Planning is the most important stage of implementing a disability inclusion program, regardless of which model for implementation you have chosen to pursue.

But it’s also important to approach your planning process with purpose – just because planning is the most important stage doesn’t mean you should be afraid of implementation.

An effective planning process not only sets you up to implement disability inclusion, it is an actionable process – obtaining buy-in, realistically evaluating sites, and building specific timelines for rollout are all integral for success.

These resources will help take you through the parts of planning a disability inclusion initiative:

 

“With any new initiative, it is important to ensure proper planning and alignment with business objectives. It is no different when starting a disability inclusion program. Proper planning will ensure effective implementation, program adoption, growth and expansion.”
Meg O’Connell, President, Global Disability Inclusion

Explore the success stories of other standout brands:

Top Stories

  • Disability By the Numbers

    Need proof that including people with disabilities in your workforce is good for your business? Just look at the numbers.

    To help build your business case for hiring people with disabilities, it’s important to consider the scope of talent your business could be missing out on without a disability inclusion…

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  • Disability Employment Implementation: The Steps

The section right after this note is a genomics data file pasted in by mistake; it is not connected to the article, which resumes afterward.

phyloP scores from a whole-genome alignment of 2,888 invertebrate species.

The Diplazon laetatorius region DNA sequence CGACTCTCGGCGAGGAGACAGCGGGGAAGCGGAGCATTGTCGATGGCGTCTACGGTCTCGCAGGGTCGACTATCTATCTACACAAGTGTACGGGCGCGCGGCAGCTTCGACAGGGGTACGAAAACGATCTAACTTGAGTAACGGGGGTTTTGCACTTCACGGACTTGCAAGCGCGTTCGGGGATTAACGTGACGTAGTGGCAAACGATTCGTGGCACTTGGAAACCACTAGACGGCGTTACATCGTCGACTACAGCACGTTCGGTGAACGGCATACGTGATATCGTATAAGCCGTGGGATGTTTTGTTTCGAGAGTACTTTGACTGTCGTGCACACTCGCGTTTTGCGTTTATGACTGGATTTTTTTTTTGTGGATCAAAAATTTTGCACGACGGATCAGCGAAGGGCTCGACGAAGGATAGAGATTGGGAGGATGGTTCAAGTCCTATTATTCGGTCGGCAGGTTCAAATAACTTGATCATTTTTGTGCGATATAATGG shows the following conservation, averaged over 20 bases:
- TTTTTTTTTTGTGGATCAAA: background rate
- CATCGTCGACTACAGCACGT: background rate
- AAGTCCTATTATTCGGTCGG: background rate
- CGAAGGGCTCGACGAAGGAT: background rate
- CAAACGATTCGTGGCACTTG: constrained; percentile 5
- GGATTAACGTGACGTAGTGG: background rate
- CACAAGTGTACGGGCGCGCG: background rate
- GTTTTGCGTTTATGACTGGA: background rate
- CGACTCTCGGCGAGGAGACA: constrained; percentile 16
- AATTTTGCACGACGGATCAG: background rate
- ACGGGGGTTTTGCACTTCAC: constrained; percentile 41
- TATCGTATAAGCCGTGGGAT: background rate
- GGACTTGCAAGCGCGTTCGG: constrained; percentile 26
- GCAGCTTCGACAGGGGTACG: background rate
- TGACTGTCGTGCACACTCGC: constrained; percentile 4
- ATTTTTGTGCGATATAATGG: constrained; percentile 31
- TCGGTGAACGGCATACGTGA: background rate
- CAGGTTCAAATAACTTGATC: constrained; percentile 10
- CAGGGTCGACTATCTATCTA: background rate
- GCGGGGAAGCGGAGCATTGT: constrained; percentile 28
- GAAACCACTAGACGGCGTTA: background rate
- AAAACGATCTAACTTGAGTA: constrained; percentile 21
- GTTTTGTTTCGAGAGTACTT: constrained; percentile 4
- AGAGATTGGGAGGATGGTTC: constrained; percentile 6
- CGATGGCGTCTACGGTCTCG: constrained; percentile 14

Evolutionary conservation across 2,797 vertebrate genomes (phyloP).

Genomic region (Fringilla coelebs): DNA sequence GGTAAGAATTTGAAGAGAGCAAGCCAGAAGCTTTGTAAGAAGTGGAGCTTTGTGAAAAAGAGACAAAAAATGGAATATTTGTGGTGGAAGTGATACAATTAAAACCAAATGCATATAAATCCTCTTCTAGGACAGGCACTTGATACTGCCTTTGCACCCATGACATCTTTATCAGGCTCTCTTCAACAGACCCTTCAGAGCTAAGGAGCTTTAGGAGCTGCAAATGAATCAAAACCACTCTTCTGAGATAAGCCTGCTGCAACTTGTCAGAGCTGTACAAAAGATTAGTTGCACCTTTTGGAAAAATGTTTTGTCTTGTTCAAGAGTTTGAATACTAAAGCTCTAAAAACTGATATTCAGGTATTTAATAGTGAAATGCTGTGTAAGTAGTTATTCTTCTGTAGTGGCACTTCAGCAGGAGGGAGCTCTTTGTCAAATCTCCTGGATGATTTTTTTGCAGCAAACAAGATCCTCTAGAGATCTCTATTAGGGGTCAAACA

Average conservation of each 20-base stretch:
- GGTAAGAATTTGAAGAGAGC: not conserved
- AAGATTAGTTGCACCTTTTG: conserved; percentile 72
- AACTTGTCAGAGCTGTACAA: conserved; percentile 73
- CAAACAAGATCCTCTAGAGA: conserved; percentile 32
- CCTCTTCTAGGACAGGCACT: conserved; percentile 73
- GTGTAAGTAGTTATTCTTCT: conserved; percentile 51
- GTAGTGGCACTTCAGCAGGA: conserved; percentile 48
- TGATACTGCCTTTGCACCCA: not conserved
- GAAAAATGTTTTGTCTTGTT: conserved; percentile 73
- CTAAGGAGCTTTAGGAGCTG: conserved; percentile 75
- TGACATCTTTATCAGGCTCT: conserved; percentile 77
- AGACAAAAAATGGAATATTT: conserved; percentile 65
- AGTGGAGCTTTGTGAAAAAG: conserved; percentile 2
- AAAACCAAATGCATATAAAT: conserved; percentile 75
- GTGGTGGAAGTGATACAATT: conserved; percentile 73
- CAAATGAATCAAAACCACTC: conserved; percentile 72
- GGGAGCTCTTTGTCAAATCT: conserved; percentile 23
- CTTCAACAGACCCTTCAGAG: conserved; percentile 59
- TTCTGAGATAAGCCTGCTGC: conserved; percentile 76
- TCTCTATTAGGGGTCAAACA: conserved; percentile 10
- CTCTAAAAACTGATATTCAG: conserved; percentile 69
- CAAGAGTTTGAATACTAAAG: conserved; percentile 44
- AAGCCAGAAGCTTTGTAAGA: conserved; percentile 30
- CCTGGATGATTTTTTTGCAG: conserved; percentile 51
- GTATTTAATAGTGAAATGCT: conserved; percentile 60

From buy-in to a scaled rollout, implementing a disability employment and inclusion hiring program takes time. Here’s a sample timeline.

    If there’s one thing all disability employment and inclusion hiring programs have in common, it’s this: implementing them takes time. You’ll need patience and a view of the long game.…

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  • 4 Tips for Working With Disability Employment Consultants

    Planning to work with a disability employment consultant? These three tips can help you get the most out of the relationship.

    As you’re looking to recruit, hire, and retain employees with disabilities, you may want to consider enlisting the help of a disability employment consultant. Disability employment consultants go above and…

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  • 7 Ways Hiring People with Disabilities Can Boost Your Business

    Check out these seven ways hiring people with disabilities can bring bottom-line benefits that show proven ROI to your company.

    Despite common misgivings, there are wide-ranging benefits to hiring people with disabilities – it isn’t just socially good, it is good for business as well. In fact, companies that are…

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  • How to Benchmark Your Disability Inclusion Efforts

    Find out how tools from three different organizations can help you benchmark the success of your company's disability inclusion efforts.

    The importance of understanding whether or not your efforts are having an impact is unsurprising in implementing disability inclusion programs. Fortunately, when it comes to measuring the success of your…